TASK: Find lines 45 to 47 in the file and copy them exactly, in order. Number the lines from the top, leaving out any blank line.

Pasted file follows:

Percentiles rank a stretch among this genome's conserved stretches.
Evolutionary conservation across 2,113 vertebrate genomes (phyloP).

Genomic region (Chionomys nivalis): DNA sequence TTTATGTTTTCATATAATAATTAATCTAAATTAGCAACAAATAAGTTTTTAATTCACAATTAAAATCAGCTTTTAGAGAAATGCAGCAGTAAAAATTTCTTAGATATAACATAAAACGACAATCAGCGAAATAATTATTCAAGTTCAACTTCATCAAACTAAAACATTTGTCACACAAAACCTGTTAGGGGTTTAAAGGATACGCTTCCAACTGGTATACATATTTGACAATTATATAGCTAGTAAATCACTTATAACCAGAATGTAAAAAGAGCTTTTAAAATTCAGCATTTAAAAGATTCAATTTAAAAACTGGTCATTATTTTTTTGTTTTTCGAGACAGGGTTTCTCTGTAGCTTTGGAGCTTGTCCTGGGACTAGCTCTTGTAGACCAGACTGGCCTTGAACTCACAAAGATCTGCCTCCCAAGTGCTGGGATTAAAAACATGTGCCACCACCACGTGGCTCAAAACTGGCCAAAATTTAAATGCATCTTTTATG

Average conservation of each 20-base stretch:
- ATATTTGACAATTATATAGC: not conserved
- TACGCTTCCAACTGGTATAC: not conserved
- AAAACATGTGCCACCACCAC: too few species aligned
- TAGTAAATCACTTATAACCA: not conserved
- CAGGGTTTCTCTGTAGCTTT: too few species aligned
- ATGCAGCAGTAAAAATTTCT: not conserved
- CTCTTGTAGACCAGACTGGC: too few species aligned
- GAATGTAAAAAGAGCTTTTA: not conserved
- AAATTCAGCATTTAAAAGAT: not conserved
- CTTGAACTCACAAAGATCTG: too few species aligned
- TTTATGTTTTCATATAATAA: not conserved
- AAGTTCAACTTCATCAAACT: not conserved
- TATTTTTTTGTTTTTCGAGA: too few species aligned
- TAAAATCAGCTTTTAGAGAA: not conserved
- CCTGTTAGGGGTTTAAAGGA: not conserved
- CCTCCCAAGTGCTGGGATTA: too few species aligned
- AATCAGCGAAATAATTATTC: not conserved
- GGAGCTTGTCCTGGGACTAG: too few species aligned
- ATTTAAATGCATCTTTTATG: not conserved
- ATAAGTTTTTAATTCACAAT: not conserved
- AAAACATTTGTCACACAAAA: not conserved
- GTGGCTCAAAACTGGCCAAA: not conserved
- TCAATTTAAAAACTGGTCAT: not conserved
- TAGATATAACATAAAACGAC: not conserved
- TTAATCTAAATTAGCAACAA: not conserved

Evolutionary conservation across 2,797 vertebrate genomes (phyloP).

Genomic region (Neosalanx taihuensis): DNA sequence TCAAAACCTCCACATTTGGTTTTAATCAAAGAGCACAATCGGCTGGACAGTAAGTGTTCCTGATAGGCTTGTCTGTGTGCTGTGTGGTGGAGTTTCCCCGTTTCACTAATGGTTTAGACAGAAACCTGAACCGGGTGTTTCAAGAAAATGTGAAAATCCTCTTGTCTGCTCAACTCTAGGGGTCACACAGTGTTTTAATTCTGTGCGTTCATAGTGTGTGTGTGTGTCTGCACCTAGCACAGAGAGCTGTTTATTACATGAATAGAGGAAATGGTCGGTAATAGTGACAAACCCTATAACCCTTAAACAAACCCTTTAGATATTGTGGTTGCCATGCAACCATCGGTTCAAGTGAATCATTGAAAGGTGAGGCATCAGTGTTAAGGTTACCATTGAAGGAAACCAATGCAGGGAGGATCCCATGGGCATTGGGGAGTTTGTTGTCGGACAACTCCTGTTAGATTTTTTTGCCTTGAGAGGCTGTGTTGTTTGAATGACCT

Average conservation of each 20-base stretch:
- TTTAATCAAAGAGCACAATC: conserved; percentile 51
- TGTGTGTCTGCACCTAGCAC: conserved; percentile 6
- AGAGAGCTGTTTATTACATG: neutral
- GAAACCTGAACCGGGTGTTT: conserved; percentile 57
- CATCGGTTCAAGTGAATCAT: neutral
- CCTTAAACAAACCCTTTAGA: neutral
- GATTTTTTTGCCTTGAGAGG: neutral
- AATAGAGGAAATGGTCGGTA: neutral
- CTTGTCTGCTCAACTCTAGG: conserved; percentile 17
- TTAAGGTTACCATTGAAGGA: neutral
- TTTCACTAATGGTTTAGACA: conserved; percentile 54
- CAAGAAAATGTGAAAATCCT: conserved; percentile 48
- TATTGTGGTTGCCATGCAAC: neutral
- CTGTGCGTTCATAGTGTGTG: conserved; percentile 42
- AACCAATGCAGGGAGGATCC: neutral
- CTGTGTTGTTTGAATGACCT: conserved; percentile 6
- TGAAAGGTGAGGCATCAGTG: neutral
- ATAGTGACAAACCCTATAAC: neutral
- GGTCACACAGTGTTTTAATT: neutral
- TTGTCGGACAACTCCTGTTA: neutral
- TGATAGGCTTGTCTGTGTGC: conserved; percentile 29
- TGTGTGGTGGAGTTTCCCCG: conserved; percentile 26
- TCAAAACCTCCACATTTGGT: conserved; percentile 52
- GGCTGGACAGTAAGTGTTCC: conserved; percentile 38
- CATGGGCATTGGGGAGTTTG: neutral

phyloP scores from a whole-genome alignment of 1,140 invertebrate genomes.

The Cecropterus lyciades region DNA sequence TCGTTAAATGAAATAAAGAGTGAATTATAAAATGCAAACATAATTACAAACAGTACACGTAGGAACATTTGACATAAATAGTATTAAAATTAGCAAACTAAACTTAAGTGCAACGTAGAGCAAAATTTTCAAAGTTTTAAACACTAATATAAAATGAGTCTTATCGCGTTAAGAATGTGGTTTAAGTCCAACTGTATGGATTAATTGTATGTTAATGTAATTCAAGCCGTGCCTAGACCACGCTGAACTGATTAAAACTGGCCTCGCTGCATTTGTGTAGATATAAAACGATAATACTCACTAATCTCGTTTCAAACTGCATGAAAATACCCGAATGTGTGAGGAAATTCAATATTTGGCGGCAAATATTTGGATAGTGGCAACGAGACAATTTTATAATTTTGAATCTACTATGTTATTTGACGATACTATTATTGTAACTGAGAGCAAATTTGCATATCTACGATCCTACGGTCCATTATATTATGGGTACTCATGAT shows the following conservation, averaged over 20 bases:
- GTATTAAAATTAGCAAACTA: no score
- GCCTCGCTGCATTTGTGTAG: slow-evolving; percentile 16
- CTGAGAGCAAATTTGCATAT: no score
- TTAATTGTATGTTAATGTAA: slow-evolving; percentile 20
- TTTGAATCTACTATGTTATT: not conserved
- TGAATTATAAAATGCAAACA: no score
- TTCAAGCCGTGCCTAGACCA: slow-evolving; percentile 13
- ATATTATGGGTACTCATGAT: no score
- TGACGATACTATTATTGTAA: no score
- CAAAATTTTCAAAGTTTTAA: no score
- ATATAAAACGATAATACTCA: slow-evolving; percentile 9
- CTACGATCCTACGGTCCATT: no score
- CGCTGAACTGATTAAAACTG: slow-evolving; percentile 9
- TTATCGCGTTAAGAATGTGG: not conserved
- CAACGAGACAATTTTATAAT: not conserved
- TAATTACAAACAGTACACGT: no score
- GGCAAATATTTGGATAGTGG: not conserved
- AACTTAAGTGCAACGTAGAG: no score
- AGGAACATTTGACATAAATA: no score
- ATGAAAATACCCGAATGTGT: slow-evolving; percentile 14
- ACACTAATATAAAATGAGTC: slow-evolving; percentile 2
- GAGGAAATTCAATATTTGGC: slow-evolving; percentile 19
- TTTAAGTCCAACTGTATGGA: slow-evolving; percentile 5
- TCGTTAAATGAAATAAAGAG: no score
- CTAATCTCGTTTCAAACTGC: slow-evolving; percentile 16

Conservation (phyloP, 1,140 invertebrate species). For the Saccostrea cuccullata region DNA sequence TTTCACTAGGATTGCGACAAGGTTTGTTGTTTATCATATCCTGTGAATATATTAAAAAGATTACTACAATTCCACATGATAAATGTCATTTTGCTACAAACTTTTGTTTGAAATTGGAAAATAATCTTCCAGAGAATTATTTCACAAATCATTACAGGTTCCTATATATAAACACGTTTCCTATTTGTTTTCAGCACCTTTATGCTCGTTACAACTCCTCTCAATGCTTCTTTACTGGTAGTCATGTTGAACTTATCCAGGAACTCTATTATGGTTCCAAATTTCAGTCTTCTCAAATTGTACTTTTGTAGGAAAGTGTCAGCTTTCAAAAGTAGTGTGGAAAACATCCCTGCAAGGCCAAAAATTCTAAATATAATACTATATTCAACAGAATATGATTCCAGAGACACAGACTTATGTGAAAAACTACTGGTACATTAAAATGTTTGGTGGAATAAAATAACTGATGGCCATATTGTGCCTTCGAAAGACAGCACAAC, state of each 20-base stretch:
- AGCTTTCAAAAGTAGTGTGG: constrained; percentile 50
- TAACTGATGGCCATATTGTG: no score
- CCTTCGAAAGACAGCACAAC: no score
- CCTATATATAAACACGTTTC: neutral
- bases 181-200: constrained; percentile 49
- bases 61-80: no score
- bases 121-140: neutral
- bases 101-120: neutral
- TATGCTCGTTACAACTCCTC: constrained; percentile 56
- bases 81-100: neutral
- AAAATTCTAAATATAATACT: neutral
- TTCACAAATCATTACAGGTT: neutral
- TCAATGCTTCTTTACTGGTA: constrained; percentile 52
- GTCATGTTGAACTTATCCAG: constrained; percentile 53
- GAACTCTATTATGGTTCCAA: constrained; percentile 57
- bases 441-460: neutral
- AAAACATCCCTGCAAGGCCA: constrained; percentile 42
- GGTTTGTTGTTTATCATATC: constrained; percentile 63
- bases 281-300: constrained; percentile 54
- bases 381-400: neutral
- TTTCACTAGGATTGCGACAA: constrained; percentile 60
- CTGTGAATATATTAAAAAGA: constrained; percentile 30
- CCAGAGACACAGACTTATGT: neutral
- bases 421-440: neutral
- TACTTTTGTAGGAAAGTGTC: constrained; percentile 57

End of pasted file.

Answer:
- TATTGTGGTTGCCATGCAAC: neutral
- CTGTGCGTTCATAGTGTGTG: conserved; percentile 42
- AACCAATGCAGGGAGGATCC: neutral